From my favorite Atmosphere album, When Life Gives you Lemons, You Paint That Shit Gold. With their incorporation of live instrumentation, the picture book morphed into a trippy popup.
Mashup between Down Under by Men at Work, and Midnight City by M83. Gives both songs a completely different feel.
I’ve always been a sucker for Afro-rhythms. Check out Spoek Mathambo, a relatively recent South African artist to sign to Sub Pop: What ridiculous richness of textured rhythms!
At the mentioning of Icelandic music, most music lovers will probably think either Björk or Sigur Rós. If their American album release in the spring goes well, Of Monsters and Men may potentially be added to this list. I first heard this on Minnesota Public Radio’s The Current, which is perhaps the best music radio station in the US. Their album is available in Iceland right now, but nowhere in the US. They recently signed with UMG, so expect a wide release and more albums in 2012.
I’ve fallen prey to the unstoppable gentle onslaught of Christmas music. Since I’ve caught the bug, I might as well combine it with Dream Theater (and especially their keyboardist extraordinaire, Jordan Rudess). Dream Theater performing O Holy Night/Paradigm Shift live: And from my favorite Christmas album, Jordan Rudess’s 2002 Christmas Sky, White Christmas: and, The Christmas Song:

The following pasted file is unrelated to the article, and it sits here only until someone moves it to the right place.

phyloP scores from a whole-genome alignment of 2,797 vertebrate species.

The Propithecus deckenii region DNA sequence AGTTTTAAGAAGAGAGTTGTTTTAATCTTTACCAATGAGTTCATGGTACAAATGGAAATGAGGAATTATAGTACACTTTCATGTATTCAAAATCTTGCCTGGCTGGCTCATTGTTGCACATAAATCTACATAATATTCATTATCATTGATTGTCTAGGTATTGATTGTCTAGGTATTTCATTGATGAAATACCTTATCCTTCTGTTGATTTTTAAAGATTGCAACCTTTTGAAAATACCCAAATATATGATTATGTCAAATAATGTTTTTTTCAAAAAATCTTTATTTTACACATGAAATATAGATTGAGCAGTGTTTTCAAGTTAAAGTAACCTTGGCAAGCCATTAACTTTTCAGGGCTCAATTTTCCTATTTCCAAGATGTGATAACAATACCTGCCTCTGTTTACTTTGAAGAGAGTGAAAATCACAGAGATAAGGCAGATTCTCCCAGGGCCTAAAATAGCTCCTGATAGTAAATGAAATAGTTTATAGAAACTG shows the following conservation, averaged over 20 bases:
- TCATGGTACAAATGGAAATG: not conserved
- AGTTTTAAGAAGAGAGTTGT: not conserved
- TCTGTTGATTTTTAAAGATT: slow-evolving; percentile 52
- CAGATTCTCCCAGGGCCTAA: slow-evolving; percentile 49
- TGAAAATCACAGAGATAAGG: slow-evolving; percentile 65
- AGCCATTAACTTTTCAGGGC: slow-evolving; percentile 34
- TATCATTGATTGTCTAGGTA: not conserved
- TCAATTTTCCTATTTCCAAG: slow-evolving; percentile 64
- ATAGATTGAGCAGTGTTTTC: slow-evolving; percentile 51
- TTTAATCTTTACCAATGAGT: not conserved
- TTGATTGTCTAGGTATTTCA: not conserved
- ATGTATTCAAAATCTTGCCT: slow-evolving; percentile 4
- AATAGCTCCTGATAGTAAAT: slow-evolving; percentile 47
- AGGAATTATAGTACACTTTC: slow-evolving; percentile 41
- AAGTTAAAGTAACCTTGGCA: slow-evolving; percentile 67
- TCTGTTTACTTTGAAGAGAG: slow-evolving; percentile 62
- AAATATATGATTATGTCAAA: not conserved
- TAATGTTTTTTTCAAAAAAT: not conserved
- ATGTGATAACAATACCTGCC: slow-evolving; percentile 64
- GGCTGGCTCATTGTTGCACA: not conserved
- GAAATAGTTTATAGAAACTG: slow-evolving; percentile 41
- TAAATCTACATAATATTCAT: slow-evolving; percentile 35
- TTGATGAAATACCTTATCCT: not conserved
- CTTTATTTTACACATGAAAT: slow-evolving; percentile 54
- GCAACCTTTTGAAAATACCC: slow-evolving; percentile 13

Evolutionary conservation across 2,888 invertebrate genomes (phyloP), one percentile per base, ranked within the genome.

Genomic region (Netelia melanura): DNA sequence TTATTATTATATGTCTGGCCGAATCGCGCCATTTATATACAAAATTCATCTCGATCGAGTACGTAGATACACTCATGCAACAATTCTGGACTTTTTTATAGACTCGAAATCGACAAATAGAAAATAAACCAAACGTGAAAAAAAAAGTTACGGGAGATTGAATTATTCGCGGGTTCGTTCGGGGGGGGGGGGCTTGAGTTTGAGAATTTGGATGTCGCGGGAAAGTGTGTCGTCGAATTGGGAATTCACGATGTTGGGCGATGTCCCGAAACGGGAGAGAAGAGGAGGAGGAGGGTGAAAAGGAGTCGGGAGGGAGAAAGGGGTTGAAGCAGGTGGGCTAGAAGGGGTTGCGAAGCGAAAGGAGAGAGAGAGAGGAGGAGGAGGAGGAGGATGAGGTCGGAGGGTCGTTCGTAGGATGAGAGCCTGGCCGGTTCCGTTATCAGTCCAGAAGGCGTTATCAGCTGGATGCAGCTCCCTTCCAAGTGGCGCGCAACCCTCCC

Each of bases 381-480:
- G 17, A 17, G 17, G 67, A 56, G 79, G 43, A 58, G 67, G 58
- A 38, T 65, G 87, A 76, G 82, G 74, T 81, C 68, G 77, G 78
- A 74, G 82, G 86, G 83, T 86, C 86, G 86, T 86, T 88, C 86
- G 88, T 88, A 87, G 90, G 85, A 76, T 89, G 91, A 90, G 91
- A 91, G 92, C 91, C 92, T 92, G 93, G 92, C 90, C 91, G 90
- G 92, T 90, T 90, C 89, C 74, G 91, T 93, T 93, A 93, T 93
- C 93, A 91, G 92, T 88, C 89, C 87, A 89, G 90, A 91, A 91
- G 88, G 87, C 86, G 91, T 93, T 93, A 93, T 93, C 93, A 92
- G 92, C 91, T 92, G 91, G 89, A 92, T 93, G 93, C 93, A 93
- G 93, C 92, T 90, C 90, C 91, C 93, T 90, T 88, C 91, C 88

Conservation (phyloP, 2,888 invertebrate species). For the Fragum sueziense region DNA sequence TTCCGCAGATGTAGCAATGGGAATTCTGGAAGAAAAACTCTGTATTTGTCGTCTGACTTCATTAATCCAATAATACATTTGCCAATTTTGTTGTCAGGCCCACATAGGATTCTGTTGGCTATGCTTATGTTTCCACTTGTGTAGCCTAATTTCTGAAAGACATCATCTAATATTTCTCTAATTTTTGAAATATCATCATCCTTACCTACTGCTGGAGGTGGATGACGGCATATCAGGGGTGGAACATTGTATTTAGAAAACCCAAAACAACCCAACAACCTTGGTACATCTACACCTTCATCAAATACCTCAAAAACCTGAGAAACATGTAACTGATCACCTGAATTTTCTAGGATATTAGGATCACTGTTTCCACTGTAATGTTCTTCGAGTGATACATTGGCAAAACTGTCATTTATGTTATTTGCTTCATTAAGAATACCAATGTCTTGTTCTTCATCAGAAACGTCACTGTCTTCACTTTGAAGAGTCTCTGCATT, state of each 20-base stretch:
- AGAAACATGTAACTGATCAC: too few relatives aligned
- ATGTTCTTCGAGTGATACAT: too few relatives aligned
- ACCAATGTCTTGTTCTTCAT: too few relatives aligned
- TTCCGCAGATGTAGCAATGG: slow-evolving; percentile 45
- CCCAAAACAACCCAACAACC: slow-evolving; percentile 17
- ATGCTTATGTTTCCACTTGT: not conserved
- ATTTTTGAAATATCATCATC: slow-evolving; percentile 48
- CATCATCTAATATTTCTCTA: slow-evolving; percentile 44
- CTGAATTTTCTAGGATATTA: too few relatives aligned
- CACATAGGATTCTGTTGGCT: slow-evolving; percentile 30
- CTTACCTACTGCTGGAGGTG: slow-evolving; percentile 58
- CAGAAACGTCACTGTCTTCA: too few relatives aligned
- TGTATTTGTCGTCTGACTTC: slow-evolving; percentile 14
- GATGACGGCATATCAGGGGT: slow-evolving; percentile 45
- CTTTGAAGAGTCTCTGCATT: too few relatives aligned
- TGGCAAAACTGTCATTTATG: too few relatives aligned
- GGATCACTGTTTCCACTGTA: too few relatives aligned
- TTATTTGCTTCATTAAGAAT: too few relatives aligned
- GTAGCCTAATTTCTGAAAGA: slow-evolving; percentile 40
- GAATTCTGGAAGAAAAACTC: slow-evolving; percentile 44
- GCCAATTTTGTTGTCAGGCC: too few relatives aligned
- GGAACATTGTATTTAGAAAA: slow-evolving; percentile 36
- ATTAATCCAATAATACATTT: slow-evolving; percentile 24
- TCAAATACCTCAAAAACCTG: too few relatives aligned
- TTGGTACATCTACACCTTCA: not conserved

It seems like Coldplay has tailored its recent album, Mylo Xyloto, even more to an arena setting than their last album, Viva la Vida. It’s an explosion of distorted glammy synths and I/IV/V chords and steady dance beats and Chris Martin reaching up octaves to belt out eminently sing-along-able choruses with a “oh’s” and “whoa’s.” And it’s great. But let’s just compare and contrast: Then (“Careful Where You Stand” from Parachutes B-Side, 2000): Now (“Every Teardrop is a Waterfall” from Mylo Xyloto, 2011): Huh.
M83’s new album, Hurry Up, We’re Dreaming just dropped a few days ago, and like several of their previous albums, it is like a transporter into the dreams of childhood. This song, thought not my favorite from the album, is a nice synecdoche for the whole.
I heard this song all over Peru, and initially wondered if Peruvians were generally big fans of Simon & Garfunkel. Then I remembered that the name of the song was El Condor Pasa, which was Spanish, and that the condor lived in the Andes, and was a prominent symbol of the Incans. It turns out that El Condor Pasa is was a Peruvian song from 1913, based on Andean folk songs.
Here’s a throwback to the early 70s with my favorite song off of Santana’s Caravanserai. Such soulful guitar playing, against an incredible rhythm section mixing jazz and latin beats. The “backup” guitarist in this song is Neil Schon, who went on to found Journey after this album.